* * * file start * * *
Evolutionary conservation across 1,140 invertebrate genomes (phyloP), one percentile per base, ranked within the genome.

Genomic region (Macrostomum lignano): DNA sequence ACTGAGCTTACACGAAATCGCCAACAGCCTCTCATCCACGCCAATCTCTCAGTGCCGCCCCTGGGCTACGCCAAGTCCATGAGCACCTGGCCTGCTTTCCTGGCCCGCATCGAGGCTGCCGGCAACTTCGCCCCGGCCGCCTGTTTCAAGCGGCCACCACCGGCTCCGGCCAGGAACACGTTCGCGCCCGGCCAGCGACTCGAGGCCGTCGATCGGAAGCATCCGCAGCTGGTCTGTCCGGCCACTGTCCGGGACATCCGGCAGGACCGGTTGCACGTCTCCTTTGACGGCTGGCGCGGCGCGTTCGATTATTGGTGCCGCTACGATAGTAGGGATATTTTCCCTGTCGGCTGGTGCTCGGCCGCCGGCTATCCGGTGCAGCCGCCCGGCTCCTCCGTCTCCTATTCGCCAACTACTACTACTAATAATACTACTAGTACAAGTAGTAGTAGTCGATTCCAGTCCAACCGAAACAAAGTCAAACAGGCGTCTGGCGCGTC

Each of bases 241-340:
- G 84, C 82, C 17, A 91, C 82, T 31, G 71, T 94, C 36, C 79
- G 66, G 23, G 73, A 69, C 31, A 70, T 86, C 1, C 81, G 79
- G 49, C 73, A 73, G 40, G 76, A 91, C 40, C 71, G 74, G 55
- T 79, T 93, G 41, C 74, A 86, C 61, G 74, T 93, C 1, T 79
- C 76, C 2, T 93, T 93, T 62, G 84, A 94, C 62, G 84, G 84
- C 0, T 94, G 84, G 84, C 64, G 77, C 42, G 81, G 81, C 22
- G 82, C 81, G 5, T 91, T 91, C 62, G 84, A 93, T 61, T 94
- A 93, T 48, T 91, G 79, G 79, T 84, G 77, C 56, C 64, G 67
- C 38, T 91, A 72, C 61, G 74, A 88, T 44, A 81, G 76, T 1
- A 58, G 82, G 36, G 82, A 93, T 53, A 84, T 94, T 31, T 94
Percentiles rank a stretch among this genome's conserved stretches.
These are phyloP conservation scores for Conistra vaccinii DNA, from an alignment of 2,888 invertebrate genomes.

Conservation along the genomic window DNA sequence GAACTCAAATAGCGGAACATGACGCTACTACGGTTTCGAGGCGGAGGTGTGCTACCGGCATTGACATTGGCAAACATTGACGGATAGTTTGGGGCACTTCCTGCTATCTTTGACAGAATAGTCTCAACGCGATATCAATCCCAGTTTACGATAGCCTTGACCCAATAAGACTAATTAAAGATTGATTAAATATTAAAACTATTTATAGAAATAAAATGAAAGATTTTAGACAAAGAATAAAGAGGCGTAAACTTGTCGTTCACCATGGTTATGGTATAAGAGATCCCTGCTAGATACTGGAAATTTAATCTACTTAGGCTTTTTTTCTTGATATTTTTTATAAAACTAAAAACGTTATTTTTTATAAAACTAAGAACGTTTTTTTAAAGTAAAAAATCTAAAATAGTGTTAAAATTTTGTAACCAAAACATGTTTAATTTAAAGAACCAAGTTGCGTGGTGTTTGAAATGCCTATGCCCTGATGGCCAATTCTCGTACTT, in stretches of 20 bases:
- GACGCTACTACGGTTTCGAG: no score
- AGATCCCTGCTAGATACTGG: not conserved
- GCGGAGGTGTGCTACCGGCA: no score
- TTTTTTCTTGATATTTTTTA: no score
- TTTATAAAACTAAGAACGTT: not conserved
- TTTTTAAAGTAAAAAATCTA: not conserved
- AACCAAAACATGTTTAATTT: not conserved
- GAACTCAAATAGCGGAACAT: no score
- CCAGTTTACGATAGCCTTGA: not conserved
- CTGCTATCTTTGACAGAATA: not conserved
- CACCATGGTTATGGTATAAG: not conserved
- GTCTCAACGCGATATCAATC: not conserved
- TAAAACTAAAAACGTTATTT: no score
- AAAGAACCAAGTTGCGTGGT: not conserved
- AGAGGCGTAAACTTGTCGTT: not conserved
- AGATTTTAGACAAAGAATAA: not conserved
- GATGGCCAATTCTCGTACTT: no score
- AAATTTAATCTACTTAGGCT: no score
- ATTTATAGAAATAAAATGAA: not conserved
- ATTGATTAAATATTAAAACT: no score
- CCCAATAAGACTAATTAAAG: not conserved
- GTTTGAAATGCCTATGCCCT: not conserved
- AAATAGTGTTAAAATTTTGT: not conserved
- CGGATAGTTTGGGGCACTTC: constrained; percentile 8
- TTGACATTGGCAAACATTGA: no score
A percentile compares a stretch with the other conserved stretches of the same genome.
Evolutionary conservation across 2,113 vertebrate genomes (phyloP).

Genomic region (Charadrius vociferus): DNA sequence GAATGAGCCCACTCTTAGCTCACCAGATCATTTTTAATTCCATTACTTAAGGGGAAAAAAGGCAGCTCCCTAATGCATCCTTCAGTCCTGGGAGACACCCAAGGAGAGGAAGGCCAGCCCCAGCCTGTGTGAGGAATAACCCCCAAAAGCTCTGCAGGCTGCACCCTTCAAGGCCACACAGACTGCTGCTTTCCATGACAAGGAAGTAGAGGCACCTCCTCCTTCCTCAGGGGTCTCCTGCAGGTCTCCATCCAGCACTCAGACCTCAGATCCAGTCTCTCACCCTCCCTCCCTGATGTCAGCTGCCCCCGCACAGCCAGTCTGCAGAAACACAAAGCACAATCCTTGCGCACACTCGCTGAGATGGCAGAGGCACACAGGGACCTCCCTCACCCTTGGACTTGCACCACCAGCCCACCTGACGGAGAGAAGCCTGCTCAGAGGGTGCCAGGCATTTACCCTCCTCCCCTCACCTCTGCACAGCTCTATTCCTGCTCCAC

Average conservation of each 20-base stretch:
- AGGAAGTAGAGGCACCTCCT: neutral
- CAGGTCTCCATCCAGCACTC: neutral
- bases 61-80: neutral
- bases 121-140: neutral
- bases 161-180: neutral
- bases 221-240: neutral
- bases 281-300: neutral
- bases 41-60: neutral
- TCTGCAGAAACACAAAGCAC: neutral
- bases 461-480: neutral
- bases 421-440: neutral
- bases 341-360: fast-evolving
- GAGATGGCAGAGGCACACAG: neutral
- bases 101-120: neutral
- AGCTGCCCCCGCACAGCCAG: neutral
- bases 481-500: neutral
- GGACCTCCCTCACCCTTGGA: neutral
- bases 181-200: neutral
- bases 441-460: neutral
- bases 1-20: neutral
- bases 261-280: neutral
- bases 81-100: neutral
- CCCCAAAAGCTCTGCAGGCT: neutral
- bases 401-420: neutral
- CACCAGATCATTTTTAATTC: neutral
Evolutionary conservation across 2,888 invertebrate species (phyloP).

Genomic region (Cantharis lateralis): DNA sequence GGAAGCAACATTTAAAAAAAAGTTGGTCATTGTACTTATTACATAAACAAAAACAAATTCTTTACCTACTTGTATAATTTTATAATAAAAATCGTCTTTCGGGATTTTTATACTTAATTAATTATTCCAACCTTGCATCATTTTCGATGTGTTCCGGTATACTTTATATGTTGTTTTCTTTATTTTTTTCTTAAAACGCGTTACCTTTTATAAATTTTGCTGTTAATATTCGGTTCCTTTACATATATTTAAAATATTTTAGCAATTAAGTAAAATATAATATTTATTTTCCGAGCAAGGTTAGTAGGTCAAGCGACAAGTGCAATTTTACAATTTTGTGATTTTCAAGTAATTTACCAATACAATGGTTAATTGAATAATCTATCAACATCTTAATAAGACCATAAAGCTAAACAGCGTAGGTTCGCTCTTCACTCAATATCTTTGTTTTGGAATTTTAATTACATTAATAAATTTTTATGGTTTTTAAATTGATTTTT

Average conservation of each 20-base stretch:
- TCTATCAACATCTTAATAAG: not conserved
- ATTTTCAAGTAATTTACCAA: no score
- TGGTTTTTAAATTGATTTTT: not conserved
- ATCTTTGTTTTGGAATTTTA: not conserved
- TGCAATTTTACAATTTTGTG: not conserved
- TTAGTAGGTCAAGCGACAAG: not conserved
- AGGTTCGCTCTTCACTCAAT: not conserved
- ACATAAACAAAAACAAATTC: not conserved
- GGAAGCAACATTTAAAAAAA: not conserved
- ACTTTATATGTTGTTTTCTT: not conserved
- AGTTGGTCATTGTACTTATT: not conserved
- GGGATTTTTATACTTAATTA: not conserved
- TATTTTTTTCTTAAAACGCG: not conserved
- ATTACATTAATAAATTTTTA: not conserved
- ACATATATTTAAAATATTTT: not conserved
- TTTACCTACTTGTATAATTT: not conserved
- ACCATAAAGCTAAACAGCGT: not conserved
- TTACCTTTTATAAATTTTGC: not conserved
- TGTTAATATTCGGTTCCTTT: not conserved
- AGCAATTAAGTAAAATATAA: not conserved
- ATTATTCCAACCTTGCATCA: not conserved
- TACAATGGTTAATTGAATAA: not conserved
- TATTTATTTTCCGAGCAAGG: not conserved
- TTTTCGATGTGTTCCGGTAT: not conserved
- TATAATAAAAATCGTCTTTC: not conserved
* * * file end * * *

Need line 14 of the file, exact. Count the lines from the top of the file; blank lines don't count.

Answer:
Percentiles rank a stretch among this genome's conserved stretches.